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1810

Gergonne publishes the first volume of his new mathematics journal

1811

Poisson publishes *Traité de mécanique* (*Treatise on Mechanics*). It includes Poisson's work on the applications of mathematics to topics such as electricity, magnetism and mechanics.

1812

Laplace publishes the two volumes of *Théorie Analytique des probabilités* (*Analytical Theory of Probabilities*). The first book studies generating functions and also approximations to various expressions occurring in probability theory. The second book contains Laplace's definition of probability, Bayes's rule, and mathematical expectation.

1814

Argand gives a beautiful proof (with some gaps) of the fundamental theorem of algebra. (See this History Topic.)

1814

Barlow produces Barlow's Tables which give factors, squares, cubes, square roots, reciprocals and hyperbolic logs of all numbers from 1 to 10000.

1815

Peter Roget (the author of Roget's Thesaurus) invents the "log-log" slide rule.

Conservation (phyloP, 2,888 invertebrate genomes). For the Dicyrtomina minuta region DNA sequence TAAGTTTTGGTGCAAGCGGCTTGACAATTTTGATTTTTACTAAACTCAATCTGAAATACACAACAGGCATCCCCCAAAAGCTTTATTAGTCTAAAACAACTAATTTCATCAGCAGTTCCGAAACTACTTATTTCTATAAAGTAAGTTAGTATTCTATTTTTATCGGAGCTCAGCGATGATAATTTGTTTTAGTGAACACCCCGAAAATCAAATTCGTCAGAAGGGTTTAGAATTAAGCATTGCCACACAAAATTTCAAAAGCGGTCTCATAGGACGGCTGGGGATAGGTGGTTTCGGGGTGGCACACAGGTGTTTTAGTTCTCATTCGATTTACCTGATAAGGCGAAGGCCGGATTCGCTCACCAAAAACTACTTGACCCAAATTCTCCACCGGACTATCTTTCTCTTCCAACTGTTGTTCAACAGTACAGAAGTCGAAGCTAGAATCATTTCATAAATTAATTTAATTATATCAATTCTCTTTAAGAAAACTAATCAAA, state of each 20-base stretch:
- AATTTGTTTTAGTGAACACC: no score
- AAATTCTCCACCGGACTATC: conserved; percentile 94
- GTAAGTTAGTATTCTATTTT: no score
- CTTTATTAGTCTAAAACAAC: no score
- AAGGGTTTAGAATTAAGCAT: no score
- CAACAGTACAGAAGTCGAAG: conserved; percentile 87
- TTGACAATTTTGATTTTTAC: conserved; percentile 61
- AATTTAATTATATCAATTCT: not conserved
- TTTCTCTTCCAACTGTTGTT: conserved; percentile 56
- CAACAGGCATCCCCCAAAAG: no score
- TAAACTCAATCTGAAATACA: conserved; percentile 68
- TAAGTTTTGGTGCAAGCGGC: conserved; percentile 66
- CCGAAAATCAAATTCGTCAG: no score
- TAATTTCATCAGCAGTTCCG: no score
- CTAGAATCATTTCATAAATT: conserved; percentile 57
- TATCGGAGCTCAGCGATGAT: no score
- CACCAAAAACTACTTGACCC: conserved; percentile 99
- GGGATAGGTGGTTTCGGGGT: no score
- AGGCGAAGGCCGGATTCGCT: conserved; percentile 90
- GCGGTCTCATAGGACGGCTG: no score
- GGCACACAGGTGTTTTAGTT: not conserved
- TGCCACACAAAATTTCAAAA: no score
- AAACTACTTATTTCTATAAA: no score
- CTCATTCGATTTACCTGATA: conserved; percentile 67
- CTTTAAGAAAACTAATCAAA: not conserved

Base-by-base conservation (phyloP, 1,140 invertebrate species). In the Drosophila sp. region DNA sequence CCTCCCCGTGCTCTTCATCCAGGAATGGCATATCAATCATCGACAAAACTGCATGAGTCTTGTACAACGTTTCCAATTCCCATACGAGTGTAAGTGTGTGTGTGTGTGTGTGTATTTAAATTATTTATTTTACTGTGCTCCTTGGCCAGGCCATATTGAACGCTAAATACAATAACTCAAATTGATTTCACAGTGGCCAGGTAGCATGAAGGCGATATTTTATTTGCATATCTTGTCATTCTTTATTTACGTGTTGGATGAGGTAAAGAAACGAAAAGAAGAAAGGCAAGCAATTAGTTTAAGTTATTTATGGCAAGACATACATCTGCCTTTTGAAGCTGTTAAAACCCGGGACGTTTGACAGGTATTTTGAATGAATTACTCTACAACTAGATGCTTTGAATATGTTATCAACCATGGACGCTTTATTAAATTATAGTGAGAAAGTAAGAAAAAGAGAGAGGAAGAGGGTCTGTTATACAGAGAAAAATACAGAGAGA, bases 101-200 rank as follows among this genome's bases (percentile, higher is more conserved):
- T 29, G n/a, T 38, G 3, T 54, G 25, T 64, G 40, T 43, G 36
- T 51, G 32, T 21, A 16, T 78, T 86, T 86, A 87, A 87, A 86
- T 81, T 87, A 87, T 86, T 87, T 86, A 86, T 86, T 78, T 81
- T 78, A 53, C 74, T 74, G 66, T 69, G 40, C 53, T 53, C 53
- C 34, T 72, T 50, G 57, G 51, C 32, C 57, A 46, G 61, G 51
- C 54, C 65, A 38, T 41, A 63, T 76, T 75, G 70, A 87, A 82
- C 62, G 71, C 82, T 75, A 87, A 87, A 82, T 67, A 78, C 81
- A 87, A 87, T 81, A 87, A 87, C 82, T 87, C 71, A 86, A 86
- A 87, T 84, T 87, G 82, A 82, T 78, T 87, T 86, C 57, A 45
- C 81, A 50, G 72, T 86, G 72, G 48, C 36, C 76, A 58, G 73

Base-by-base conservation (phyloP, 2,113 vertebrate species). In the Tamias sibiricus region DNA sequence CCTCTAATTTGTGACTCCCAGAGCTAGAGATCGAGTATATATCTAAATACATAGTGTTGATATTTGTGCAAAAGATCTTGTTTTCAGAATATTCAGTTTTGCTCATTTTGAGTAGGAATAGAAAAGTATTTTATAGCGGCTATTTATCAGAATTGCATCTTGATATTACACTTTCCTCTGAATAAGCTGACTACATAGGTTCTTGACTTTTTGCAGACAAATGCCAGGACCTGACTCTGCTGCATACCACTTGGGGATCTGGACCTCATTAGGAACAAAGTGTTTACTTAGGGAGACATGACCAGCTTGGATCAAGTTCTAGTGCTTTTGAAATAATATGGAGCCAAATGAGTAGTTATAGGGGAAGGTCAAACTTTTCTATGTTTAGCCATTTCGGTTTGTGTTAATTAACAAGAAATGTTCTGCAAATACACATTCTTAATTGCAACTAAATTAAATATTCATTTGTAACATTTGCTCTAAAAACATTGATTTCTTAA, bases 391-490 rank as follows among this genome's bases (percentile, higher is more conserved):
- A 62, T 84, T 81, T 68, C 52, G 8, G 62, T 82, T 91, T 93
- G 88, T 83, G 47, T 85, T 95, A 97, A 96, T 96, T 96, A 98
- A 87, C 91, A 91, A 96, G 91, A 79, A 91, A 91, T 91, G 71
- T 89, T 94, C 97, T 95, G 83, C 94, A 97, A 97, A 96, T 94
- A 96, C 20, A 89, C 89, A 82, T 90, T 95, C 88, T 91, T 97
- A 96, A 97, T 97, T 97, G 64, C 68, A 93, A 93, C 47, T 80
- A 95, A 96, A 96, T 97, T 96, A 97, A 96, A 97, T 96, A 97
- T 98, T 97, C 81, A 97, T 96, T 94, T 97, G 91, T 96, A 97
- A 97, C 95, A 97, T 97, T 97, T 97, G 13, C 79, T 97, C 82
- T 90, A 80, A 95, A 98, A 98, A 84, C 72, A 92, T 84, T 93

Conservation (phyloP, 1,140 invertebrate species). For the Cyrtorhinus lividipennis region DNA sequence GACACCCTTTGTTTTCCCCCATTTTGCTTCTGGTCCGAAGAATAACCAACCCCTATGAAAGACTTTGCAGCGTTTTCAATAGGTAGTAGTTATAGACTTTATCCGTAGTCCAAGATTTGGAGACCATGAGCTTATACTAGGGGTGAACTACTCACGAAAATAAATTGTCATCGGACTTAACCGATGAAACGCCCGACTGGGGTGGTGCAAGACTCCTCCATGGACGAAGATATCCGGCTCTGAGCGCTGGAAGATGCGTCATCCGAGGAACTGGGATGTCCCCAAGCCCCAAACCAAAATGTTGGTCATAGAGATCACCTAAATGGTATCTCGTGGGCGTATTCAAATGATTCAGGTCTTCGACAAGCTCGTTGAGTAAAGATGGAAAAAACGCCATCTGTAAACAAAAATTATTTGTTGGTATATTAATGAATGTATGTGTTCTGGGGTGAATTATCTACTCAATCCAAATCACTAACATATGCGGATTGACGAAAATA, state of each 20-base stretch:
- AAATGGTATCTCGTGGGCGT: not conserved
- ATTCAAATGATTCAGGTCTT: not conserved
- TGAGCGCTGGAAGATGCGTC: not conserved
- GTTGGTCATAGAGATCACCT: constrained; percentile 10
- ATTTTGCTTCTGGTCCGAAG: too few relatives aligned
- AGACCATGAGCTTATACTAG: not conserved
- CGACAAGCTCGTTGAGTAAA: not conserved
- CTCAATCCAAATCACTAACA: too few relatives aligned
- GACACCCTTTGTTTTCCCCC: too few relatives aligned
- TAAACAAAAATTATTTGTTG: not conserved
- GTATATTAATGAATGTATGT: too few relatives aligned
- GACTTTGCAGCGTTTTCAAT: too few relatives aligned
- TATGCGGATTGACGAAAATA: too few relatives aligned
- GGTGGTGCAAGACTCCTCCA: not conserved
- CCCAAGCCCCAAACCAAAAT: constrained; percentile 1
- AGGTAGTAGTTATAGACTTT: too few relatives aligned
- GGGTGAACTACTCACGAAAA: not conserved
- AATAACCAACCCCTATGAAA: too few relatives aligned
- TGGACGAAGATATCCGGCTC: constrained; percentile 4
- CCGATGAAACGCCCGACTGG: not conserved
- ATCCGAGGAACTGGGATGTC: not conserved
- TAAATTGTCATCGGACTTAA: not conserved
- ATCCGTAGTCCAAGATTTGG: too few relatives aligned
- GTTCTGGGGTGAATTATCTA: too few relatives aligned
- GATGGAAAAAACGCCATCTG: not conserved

1815

Pfaff publishes important work on what are now called "Pfaffian forms".

1816

Peacock, Herschel and Babbage are the leaders of the Analytical Society at Cambridge which publishes an English translation of Lacroix's textbook *Traité de Calcul differéntiel et intégral*.

1817

Bessel discovers a class of integral functions, now called "Bessel functions", in his study of a problem of Kepler to determine the motion of three bodies moving under mutual gravitation.

1817

Bolzano publishes *Rein analytischer Beweis* (*Pure Analytical Proof*) which contain an attempt to free calculus from the concept of the infinitesimal. He defines continuous functions without the use of infinitesimals. The work contains the Bolzano-Weierstrass theorem.

1818

Inspired by the work of Laplace, Adrain publishes Investigation of the figure of the Earth and of the gravity in different latitudes.

1819

Horner submits a paper giving "Horner's method" for solving algebraic equations to the Royal Society and was published in the same year in the Philosophical Transactions of the Royal Society.

1820

Brianchon publishes *Recherches sur la determination d'une hyperbole equilatère, au moyen de quatres conditions données* which contains a statement and proof of the nine point circle theorem.

List of mathematicians alive in 1810.

List of mathematicians alive in 1820.

JOC/EFR August 2001
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